Learning social skills

Activities such as cooking, group play activities are experiences that develop communication skills and help learning sharing and cooperating such as waiting for turns in group activities (Michelson et al. 2013).

Caring for pet

These experiences teach children about how to be in charge. It creates respect and loyalty. Children tend to focus. It gives children a positive experience (Travis 2014).

Develop intelligence

Everyday literacy activities such as learning numbers alphabets and other mathematical skills make them more advance. It enhances their cognitive function (Prado and Dewey 2014).

I would help children watch what gardener is doing and explain in simple language what garden bed is. I will clear their query considering their interest about how we get food and why gardening is important. To explain what the Gardner is doing I would create mounds like mini raise beds and plant a tree on top of it and will explain that the garner will do the same thing (Mayesky 2014).

I will ensure that the gardening program is flexible by choosing the crops that grows quickly. It will maintain the children’s interest in the gardening activity. Allowing children to use the entire space in the garden area will allow them to explore on their terms (Evans et al. 2016).

To follow up activities of high interest I will communicate with the preschoolers about their experience and convey the same to the educators and the stakeholders through an open discussion. While consulting them I will ask them open ended questions to know their experiences (Kipping et al. 2014).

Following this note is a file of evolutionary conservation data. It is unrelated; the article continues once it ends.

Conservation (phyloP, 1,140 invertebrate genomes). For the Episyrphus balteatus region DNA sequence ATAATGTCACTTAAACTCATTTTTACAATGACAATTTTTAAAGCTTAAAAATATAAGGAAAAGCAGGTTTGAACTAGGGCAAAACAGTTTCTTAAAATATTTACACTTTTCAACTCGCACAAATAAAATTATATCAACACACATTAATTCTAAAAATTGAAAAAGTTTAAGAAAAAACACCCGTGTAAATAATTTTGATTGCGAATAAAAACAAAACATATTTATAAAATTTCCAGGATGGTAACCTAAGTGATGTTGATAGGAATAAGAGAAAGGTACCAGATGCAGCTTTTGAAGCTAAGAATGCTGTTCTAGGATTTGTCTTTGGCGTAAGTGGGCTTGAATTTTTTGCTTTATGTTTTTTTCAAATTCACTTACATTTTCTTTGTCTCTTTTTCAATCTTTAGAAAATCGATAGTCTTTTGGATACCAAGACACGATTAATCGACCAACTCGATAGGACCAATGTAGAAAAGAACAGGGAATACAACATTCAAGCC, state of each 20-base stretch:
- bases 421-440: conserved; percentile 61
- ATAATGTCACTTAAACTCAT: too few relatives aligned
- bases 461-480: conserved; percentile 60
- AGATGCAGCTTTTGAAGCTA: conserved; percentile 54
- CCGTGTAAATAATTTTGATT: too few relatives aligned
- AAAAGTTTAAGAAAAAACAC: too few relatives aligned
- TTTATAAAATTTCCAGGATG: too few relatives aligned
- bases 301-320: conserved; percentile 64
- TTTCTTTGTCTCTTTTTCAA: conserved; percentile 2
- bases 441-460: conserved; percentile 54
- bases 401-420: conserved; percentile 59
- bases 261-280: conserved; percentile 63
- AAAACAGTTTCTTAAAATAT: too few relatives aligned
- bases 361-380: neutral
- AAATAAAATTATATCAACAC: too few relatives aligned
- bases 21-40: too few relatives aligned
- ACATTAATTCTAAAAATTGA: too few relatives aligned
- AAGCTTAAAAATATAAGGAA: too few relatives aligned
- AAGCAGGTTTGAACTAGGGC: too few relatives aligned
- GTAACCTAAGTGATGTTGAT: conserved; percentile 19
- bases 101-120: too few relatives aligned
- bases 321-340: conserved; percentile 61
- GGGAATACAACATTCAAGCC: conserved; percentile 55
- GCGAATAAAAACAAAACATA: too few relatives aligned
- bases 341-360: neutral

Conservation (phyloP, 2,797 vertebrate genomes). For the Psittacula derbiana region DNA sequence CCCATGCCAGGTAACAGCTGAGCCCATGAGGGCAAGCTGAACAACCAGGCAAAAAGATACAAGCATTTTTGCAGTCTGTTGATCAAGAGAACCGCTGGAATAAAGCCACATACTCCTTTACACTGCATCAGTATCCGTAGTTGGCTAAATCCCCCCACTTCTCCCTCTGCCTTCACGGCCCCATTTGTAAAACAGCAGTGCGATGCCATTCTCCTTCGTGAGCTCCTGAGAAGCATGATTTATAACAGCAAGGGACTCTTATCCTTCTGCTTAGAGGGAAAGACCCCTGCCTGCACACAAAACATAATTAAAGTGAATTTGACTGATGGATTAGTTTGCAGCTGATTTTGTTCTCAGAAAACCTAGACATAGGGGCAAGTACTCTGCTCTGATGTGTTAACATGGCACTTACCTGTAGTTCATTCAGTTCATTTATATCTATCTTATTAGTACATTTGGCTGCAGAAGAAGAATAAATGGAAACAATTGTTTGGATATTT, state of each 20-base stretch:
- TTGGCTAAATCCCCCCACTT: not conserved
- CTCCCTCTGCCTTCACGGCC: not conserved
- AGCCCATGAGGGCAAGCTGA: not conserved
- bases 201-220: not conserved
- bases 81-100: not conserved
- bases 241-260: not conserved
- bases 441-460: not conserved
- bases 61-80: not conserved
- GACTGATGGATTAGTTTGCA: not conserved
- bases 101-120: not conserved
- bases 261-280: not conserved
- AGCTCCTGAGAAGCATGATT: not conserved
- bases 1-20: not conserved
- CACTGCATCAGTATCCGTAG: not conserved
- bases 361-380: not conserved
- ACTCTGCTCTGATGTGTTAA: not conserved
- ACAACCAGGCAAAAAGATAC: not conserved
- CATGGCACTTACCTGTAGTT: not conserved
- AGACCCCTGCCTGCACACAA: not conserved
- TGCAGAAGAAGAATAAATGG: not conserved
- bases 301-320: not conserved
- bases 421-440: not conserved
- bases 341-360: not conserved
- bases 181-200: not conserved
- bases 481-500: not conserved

Intentional Teaching Methods

The teaching and the learning experience that is currently provided in the environment-

After discussing with the preschoolers (5 years) about the experience, I have listed their views and ideas by asking questions on gardening. Their views and ideas includes-

  • To learn more about seeds
  • To learn about plant nutrients
  • Idea to grow plants that consume less water
  • To learn how to grow plants in aquarium
  • To know what is greenhouse
  • To have more practical classes on gardening

More activities were developed it includes sowing different types of seeds and its name. Children were allowed to recognise plants that consume less water and explaining them the reason. This observational experience was enjoyable as children learnt while doing things in practical. They learnt quickly than explaining about gardening orally.

I have informed the educators and the stakeholders that children enjoy gardening. After consultation the educator and the stakeholder has decided to develop new physical development activities. I have collected the above data from preschoolers by asking open-ended questions. The consultation with the stakeholders was mainly formal which include meetings (Cook et al. 2015).

The method of gathering information from preschoolers-

  • Approach the child after they have finished gardening activity
  • Build rapport with children by telling interesting fun facts
  • Ask short open ended questions while engaging them in conversation

Some of the Open-ended questions for preschoolers include-

  • Do you like gardening?
  • How much do you like gardening?